@nelsormensch: You make a very good point. This is one of my objections to one of Blow's examples, the character Kate from GTA4. I don't know if you've ever played that game, one of the points Blow makes is that all of the girls you can date in the game except for Kate give you gameplay-rewards for dating them. But dating Kate is useless from a practical standpoint. No monkey business, no nothing. Blow says this conflicts with the narrative, which says Kate is really important to the protagonist. But I say, within the context of the story (which is about Nico's steady greed for money, etc.) the practical choices have a different significance.

It's the same with Bioshock, as you point out. Since the story is about virtue vs. self-interest, choosing to save the girls should *really* be some kind of self-sacrifice, right? It would make the choice have weight, as you say, if it made the morally "right" choice more difficult from a practical standpoint.

Also, never heard of this vampire: bloodlines game. i think I saw a TV show or something that was related tho.

Sparky said...

@Ben: That's not really the point, although I would expect anyone to rapidly reconcile himself to the fact that proteins move. You move, after all, and what does all that work? The problem is not that people don't instantly understand, but rather that the verbose form prevents them from even asking a question.

@ Nels & Iroquois: I actually thought both directions for dealing with the girls in Bioshock were flawed. The option to save the girls is pretty universally agreed to be too easy, but I thought the option to destroy them was also made too easy. The green swirly screen and the absence of a corpse meant that the murderer was never really confronted with the moral horror of the choice to kill. I can understand why this choice was made: the game could never have escaped AO otherwise. Still, the 'objectivist' route with the girls entails a truly horrible act and the player gets a free ride by not having to witness it or its result.

Julian said...

Iroquois said: "Since the story is about virtue vs. self-interest, choosing to save the girls should *really* be some kind of self-sacrifice, right? It would make the choice have weight, as you say, if it made the morally "right" choice more difficult from a practical standpoint."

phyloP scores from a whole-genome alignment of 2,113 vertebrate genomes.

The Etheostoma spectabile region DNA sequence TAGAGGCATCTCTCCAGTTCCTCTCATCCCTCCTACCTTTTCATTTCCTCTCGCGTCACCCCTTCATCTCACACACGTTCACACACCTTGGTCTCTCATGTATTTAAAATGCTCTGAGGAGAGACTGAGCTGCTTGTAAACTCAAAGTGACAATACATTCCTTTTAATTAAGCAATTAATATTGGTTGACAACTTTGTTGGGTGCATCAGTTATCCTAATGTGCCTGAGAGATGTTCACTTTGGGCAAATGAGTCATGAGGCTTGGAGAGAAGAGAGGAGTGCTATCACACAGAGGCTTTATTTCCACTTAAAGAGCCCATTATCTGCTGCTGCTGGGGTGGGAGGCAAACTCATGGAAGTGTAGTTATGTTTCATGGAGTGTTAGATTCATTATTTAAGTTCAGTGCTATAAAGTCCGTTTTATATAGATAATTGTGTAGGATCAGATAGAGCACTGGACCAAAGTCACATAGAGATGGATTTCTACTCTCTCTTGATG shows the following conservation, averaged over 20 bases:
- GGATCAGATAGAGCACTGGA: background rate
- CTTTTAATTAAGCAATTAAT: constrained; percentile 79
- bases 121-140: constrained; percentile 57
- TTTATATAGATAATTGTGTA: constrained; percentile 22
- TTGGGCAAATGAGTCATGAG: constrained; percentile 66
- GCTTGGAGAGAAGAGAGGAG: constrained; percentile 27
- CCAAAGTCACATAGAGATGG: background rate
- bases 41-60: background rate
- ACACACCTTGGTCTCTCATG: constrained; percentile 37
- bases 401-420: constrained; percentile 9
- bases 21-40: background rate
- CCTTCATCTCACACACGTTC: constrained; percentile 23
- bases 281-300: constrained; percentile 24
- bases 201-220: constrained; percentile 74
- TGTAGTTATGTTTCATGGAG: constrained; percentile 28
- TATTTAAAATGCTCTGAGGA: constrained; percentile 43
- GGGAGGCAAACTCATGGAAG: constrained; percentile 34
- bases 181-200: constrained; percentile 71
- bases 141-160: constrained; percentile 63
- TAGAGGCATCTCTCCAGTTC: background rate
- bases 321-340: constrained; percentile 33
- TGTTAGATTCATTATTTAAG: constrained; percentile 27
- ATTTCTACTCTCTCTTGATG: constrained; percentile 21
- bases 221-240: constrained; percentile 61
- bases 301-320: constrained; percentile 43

Perhaps, but then everybody would be mad at the game for encouraging you to kill little girls, since theories of meaning in mechanics would tend to indicate that the game is endorsing what it rewards. We'd have a different kind of dissonance where the game is telling you that killing the girls is right, but the story is not only telling you it's wrong morally, but also destructive personally. You'd need a whole different set of game-mechanic-based drawbacks to illustrate the moral collapse of your character or the loss of support from other people that comes about in objectivism. Which would certainly be very cool, and probably a preferable approach, but more of a burden on the developers to essentially create two drastically different advancements systems, as well as altering major plot points depending on your approach. Indie game Iji does a decent job of presenting a moral choice and showing you the consequences of your actions, while making the game hard in different ways depending on your choices and fairly significantly altering the plot. But Iji took Remar four freakin years to make, and not all devs (especially commercial ones) have that kind of time to dedicate to one project.